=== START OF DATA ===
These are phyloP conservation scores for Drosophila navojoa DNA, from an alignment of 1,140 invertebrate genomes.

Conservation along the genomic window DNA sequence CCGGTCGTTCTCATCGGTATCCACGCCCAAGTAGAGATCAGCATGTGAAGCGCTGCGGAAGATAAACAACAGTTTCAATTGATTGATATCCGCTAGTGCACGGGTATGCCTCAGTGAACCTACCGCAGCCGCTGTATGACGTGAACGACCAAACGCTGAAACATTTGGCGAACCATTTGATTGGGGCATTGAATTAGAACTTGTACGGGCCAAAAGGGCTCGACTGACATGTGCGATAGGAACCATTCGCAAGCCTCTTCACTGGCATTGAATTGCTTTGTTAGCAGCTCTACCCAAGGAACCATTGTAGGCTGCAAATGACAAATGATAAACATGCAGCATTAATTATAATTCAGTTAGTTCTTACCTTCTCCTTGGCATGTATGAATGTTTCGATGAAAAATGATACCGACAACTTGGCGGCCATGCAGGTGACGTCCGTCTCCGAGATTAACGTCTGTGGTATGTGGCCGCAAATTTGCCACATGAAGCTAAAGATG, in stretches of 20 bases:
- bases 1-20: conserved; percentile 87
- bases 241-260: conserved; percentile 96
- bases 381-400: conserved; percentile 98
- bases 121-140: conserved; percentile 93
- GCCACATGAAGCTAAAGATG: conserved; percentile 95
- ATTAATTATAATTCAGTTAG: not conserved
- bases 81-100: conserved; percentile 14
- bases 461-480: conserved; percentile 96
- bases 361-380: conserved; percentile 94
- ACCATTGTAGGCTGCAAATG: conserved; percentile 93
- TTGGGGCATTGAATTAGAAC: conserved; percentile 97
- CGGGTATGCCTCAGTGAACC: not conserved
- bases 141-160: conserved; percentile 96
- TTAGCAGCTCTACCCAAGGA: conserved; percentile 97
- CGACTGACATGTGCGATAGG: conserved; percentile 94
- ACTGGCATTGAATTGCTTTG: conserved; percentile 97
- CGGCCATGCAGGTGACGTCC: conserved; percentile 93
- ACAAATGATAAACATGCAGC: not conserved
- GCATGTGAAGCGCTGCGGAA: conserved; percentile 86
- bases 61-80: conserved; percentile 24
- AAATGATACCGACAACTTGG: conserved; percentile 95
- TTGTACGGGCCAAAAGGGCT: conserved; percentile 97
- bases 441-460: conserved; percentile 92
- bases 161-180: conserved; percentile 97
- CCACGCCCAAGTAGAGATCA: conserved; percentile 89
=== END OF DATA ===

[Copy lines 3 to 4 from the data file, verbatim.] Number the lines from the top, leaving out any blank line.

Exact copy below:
- bases 1-20: conserved; percentile 87
- bases 241-260: conserved; percentile 96